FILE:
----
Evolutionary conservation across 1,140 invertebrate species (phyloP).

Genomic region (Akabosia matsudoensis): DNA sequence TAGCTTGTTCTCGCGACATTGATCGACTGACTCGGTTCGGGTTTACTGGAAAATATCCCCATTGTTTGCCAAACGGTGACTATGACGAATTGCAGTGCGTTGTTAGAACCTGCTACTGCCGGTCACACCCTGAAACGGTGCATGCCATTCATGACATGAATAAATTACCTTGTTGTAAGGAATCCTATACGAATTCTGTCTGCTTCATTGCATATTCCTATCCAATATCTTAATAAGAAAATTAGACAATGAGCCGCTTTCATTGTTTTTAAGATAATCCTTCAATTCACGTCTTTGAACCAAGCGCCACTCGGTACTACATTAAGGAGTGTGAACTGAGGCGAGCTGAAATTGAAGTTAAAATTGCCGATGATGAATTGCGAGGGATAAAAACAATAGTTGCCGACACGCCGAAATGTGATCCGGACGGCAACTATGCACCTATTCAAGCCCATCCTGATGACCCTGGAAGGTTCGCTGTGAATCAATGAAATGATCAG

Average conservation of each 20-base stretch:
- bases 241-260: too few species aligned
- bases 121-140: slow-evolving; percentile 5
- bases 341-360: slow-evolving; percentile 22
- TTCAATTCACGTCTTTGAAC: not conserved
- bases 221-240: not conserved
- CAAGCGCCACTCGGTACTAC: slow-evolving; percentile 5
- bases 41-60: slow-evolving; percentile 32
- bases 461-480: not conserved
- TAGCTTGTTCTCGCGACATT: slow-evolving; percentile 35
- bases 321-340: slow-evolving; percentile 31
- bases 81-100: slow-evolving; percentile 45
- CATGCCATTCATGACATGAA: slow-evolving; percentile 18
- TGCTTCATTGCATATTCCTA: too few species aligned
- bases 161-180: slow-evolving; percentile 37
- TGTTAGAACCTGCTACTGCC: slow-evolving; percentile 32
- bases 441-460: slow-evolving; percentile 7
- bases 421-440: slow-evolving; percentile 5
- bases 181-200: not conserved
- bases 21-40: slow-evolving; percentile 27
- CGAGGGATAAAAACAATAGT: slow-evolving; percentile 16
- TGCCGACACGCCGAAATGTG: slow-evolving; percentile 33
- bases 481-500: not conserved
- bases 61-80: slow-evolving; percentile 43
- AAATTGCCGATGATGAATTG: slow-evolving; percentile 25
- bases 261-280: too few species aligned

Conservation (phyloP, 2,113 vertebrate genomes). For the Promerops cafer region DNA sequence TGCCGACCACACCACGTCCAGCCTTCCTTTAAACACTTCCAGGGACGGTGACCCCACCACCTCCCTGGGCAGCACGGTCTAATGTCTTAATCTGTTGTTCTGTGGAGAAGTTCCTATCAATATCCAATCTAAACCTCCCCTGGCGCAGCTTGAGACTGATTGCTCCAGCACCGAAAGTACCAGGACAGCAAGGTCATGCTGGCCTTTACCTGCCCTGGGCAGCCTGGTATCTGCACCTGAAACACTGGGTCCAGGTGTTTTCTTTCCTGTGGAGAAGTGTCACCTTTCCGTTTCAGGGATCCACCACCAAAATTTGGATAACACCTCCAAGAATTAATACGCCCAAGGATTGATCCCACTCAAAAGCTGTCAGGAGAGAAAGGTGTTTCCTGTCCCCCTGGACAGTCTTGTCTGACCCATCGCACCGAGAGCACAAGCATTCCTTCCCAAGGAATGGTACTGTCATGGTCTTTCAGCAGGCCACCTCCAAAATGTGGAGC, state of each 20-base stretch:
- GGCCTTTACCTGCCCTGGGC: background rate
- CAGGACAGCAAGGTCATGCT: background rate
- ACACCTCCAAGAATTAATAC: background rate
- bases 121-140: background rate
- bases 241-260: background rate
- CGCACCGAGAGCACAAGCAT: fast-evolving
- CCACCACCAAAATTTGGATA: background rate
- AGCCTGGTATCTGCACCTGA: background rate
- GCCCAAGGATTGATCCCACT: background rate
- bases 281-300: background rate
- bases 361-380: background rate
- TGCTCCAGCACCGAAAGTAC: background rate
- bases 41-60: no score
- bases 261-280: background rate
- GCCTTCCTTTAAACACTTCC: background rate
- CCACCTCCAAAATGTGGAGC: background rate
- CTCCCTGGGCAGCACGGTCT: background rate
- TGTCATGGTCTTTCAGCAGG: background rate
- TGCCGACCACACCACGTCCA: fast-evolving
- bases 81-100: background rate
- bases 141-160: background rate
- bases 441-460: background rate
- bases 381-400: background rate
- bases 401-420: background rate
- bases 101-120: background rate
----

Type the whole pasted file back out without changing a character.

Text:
Evolutionary conservation across 1,140 invertebrate species (phyloP).

Genomic region (Akabosia matsudoensis): DNA sequence TAGCTTGTTCTCGCGACATTGATCGACTGACTCGGTTCGGGTTTACTGGAAAATATCCCCATTGTTTGCCAAACGGTGACTATGACGAATTGCAGTGCGTTGTTAGAACCTGCTACTGCCGGTCACACCCTGAAACGGTGCATGCCATTCATGACATGAATAAATTACCTTGTTGTAAGGAATCCTATACGAATTCTGTCTGCTTCATTGCATATTCCTATCCAATATCTTAATAAGAAAATTAGACAATGAGCCGCTTTCATTGTTTTTAAGATAATCCTTCAATTCACGTCTTTGAACCAAGCGCCACTCGGTACTACATTAAGGAGTGTGAACTGAGGCGAGCTGAAATTGAAGTTAAAATTGCCGATGATGAATTGCGAGGGATAAAAACAATAGTTGCCGACACGCCGAAATGTGATCCGGACGGCAACTATGCACCTATTCAAGCCCATCCTGATGACCCTGGAAGGTTCGCTGTGAATCAATGAAATGATCAG

Average conservation of each 20-base stretch:
- bases 241-260: too few species aligned
- bases 121-140: slow-evolving; percentile 5
- bases 341-360: slow-evolving; percentile 22
- TTCAATTCACGTCTTTGAAC: not conserved
- bases 221-240: not conserved
- CAAGCGCCACTCGGTACTAC: slow-evolving; percentile 5
- bases 41-60: slow-evolving; percentile 32
- bases 461-480: not conserved
- TAGCTTGTTCTCGCGACATT: slow-evolving; percentile 35
- bases 321-340: slow-evolving; percentile 31
- bases 81-100: slow-evolving; percentile 45
- CATGCCATTCATGACATGAA: slow-evolving; percentile 18
- TGCTTCATTGCATATTCCTA: too few species aligned
- bases 161-180: slow-evolving; percentile 37
- TGTTAGAACCTGCTACTGCC: slow-evolving; percentile 32
- bases 441-460: slow-evolving; percentile 7
- bases 421-440: slow-evolving; percentile 5
- bases 181-200: not conserved
- bases 21-40: slow-evolving; percentile 27
- CGAGGGATAAAAACAATAGT: slow-evolving; percentile 16
- TGCCGACACGCCGAAATGTG: slow-evolving; percentile 33
- bases 481-500: not conserved
- bases 61-80: slow-evolving; percentile 43
- AAATTGCCGATGATGAATTG: slow-evolving; percentile 25
- bases 261-280: too few species aligned

Conservation (phyloP, 2,113 vertebrate genomes). For the Promerops cafer region DNA sequence TGCCGACCACACCACGTCCAGCCTTCCTTTAAACACTTCCAGGGACGGTGACCCCACCACCTCCCTGGGCAGCACGGTCTAATGTCTTAATCTGTTGTTCTGTGGAGAAGTTCCTATCAATATCCAATCTAAACCTCCCCTGGCGCAGCTTGAGACTGATTGCTCCAGCACCGAAAGTACCAGGACAGCAAGGTCATGCTGGCCTTTACCTGCCCTGGGCAGCCTGGTATCTGCACCTGAAACACTGGGTCCAGGTGTTTTCTTTCCTGTGGAGAAGTGTCACCTTTCCGTTTCAGGGATCCACCACCAAAATTTGGATAACACCTCCAAGAATTAATACGCCCAAGGATTGATCCCACTCAAAAGCTGTCAGGAGAGAAAGGTGTTTCCTGTCCCCCTGGACAGTCTTGTCTGACCCATCGCACCGAGAGCACAAGCATTCCTTCCCAAGGAATGGTACTGTCATGGTCTTTCAGCAGGCCACCTCCAAAATGTGGAGC, state of each 20-base stretch:
- GGCCTTTACCTGCCCTGGGC: background rate
- CAGGACAGCAAGGTCATGCT: background rate
- ACACCTCCAAGAATTAATAC: background rate
- bases 121-140: background rate
- bases 241-260: background rate
- CGCACCGAGAGCACAAGCAT: fast-evolving
- CCACCACCAAAATTTGGATA: background rate
- AGCCTGGTATCTGCACCTGA: background rate
- GCCCAAGGATTGATCCCACT: background rate
- bases 281-300: background rate
- bases 361-380: background rate
- TGCTCCAGCACCGAAAGTAC: background rate
- bases 41-60: no score
- bases 261-280: background rate
- GCCTTCCTTTAAACACTTCC: background rate
- CCACCTCCAAAATGTGGAGC: background rate
- CTCCCTGGGCAGCACGGTCT: background rate
- TGTCATGGTCTTTCAGCAGG: background rate
- TGCCGACCACACCACGTCCA: fast-evolving
- bases 81-100: background rate
- bases 141-160: background rate
- bases 441-460: background rate
- bases 381-400: background rate
- bases 401-420: background rate
- bases 101-120: background rate